= 1                                              [BY POSTULATE 6]
Hence LHS is equal to RHS.

Proof of the second part of the second theorem:

Left Hand Side
X.0 = X.0+0                                [BY POSTULATE 2
= X.0+X.X’                                  [BY POSTULATE 6]
= X.(0+X’)                                   [BY POSTULATE 5]
= X.X’                                          [BY POSTULATE 2]
= 0                                               [BY POSTULATE 6]
Left hand side is equal right hand side.

THEOREM 3 (ABSORPTION LAW)

X+X.Y = X
X.(X+Y) = X

Proof of the first Absorption law by using postulates theorem:

Left Hand Side
X+X.Y = X.1+X.Y       [BY POSTULATE 2]
= X.(1+Y)                   [BY POSTULATE 5]
= X.1                          [BY THEOREM 2]
= X                             [BY POSTULATE 2]
Hence left and right sides of the Boolean equation are equal.

Proof by the method of perfect induction:

This theorem of Boolean algebra can also be proved by means of truth tables. In a truth table both side of the relation are checked to yield identical result for all possible combinations of the variables involved.

X Y X.Y X+X.Y
0 0 0 0
0 1 0 0
1 0 0 1
1 1 1 1

 In the above truth table it is proved that both sides of the Boolean identity is same as the left and right side have same values for their corresponding positions.

Proof of the second theorem of the Absorption:

Left Hand Side
X.(X+Y) = X.(X+Y)+0          [BY POSTULATE 2]
= X.(X+Y)+XX’                    [BY POSTULATE 6]
= X.(X+Y+X’)                      [BY POSTULATE 5]
= X.(X+X’+Y)                      [BY POSTULATE 4]
= X.(1+Y)                            [BY POSTULATE 6]
=X.1                                    [BY THEOREM 2]
= X                                      [BY POSTULATE 2]

Proof of the Second law of Absorption by method of Truth Table:

X Y X+Y X.(X+Y)
0 0 0 0
0 1 1 0
1 0 1 1
1 1 1 1

The above table proves the second theorem of the Absorption law of Boolean identities.

THEOREM 4 (INVOLUTION LAW)

(X’)’ = X
This theorem is proved by the method of perfect induction below.

X X’ (X’)’
0 1 0
1 0 1

Note that theorem 4 has no dual since it deals with the NOT operator which is unary operator.

THEOREM 5

X.(X’+Y) = X.Y
X+X’Y = X+Y

Proof of the first part of the theorem five by using postulates and theorem:

Left Hand Side
X.(X’+Y) = X.X’+X.Y             [BY POSTULATE 5]
= 0+X.Y                                [BY POSTULATE 6]
= X.Y                                    [BY POSTULATE 2]

Since the left hand side and right hand side of the Boolean identity are same. Thus this Boolean identity holds.

Proof of the second part of the theorem five:

Left Hand Side
X+X’.Y = (X+X’).(X+Y)           [BY POSTULATE 5]
= 1.(X+Y)                               [BY POSTULATE 6]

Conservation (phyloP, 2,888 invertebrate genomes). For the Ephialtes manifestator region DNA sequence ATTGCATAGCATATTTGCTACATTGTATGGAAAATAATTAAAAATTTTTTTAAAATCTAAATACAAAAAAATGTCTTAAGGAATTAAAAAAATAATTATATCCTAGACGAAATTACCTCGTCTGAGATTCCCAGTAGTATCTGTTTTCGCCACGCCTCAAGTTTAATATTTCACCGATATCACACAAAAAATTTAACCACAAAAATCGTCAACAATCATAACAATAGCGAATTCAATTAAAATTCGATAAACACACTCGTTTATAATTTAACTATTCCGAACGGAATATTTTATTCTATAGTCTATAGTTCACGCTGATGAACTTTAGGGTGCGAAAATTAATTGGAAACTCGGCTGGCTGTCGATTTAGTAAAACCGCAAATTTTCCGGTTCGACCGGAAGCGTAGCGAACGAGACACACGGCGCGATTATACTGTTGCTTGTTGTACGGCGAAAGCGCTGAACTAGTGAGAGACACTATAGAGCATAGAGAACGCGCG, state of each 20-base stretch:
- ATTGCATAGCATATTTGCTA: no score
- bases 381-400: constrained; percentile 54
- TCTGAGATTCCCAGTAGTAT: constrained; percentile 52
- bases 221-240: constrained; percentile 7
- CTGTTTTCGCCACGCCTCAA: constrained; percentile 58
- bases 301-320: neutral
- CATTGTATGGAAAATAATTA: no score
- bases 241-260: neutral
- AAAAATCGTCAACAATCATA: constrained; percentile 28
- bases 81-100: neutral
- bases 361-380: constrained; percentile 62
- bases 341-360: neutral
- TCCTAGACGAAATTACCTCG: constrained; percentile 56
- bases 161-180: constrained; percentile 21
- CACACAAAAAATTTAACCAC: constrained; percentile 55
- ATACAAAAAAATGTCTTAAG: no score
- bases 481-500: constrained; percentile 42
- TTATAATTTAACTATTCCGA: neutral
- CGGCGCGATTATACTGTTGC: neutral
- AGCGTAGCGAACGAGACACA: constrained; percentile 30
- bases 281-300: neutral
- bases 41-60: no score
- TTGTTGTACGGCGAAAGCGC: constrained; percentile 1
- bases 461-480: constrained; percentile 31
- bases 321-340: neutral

= X+Y                                    [BY POSTULATE 2]
Here left and right sides are same thus this Boolean theorem also holds.

These theorems can also be proved by the method of induction as above theorems have been proved.

THEOREM 6 (DE MORGAN’S THEOREM)

(X+Y) = X’.Y’
(X.Y) = X’+Y’

This theorem is not discussed here in detail. This topic is coved in another page so to read about this topic goes to link given below.

DUAL OF A BOOLEAN FUNCTION

In Boolean algebra there is a precise duality between the operators AND and OR and the digits 0 and 1. This important property is known as the principle of duality in Boolean algebra. The dual of a Boolean function can be found by interchanging ‘+’ with ‘.’ and ‘0’ with ‘1’, some example are elaborated below.

Example 1:- Find the dual of the Boolean function F = A’+B’?

Solution:- Here the Boolean function is as F = A’+B’.

The dual of the function is found by interchanging only AND operator (+) and OR operators (.). Hence the dual of the Boolean function is as X = A’.B’ where X denotes the dual of the Boolean function.

Example 2:- Find the dual of the Boolean function F = (A’+B’).(A+C).(B+C’)?

Solution:- The Boolean function is F = (A’+B’).(A+C).(B+C’).
Now the dual of the function X = (A’.B’)+(A.C)+(B.C’) here X is the dual of the Boolean function.

Example 3:- Find the dual of the Boolean function F = (X’.Y.Z)+(X.Y’.Z)+(X.Y.Z’)+(X.Y.Z)?

Solution:- The Boolean function F = (X’.Y.Z)+(X.Y’.Z)+(X.Y.Z’)+(X.Y.Z).
The dual of the Boolean function F is given as:
X = (X’+Y+Z).(X+Y’+Z).(X+Y+Z’).(X+Y+Z) where X is used to denote dual of the function.

Example 4:- Find the dual of the Boolean function F = A+A.B+A’.C?

Solution:- The Boolean function is F = A+A.B+A’.C.
The dual is X = A.(A+B).(A’+C) where X is the dual of the Boolean function F.

MINIMIZATION OF A BOOLEAN FUNCTION

Minimization of a Boolean function can be achieved by two simple ways. These two methods are as:

  1. By using Boolean theorems and postulates.
  2. By using Map Simplification.

At first we will go through the first method. Let us take an example to understand the process.

Example 1:- Simplify the algebraic expression using Boolean algebra?

F = XY’Z+X’Y’Z+XYZ

Solution:- Here,
F = XY’Z+X’Y’Z+XYZ
F = XY’Z+XYZ+X’Y’Z          [BY POSTULATE 4]
F = XZ(Y’+Y)+X’Y’Z             [BY POSTULATE 5]
F = XZ(Y+Y’)+X’Y’Z             [BY POSTULATE 3]
F = XZ.1+X’Y’Z                     [BY POSTULATE 6]
F = XZ+X’Y’Z                        [BY POSTULATE 1]
F = Z(X+X’Y’)                        [BY POSTULATE 5]
F = Z(X+X’)(X+Y’)                [BY POSTULATE 5]
F = Z.1(X+Y’)                        [BY POSTULATE 6]
F = Z(X+Y’)                            [BY POSTULATE 1]
F = ZX+ZY’                            [BY POSTULATE 5]
F = XZ+Y’Z                            [BY POSTULATE 3]
This the minimized form of the Boolean function F.

Example 2:- Minimize the Boolean function F = X’Z’+Y’Z’+YZ’+XY?

Solution:- Here,
F = X’Z’+Y’Z’+YZ’+XY
F = X’Z’+Z’(Z’+Z)+XY          [BY POSTULATE 5]
F = X’Z’+Z’(Z+Z’)+XY          [BY POSTULATE 3]
F = X’Z’+Z’.1+XY                 [BY POSTULATE 6]
F = X’Z’+Z’+XY                     [BY POSTULATE 1]
F = X’Z’+Z’.1+XY                 [BY POSTULATE 1]
F = Z’(X’+1)+XY                   [BY POSTULATE 5]
F = Z’.1+XY                           [BY THEOREM 2]
F = Z’+XY                              [BY POSTULATE 1]
This is the required minimized result of the function.

Example 3:- Minimize the following algebraic expression F = A’B+ABC’+ABC?

Solution:- Since,
F = A’B+ABC’+ABC
F = A’B+AB(C+C’)                [BY POSTULATE 5]
F = A’B+AB.1                        [BY POSTULATE 6]
F = A’B+AB                           [BY POSTULATE 1]
F = B(A’+A)                           [BY POSTULATE 5]
F = B(A+A’)                           [BY POSTULATE 3]
F = B.1                                   [BY POSTULATE 6]
F = B                                      [BY POSTULATE 1]
Hence this is the required result of the Boolean function.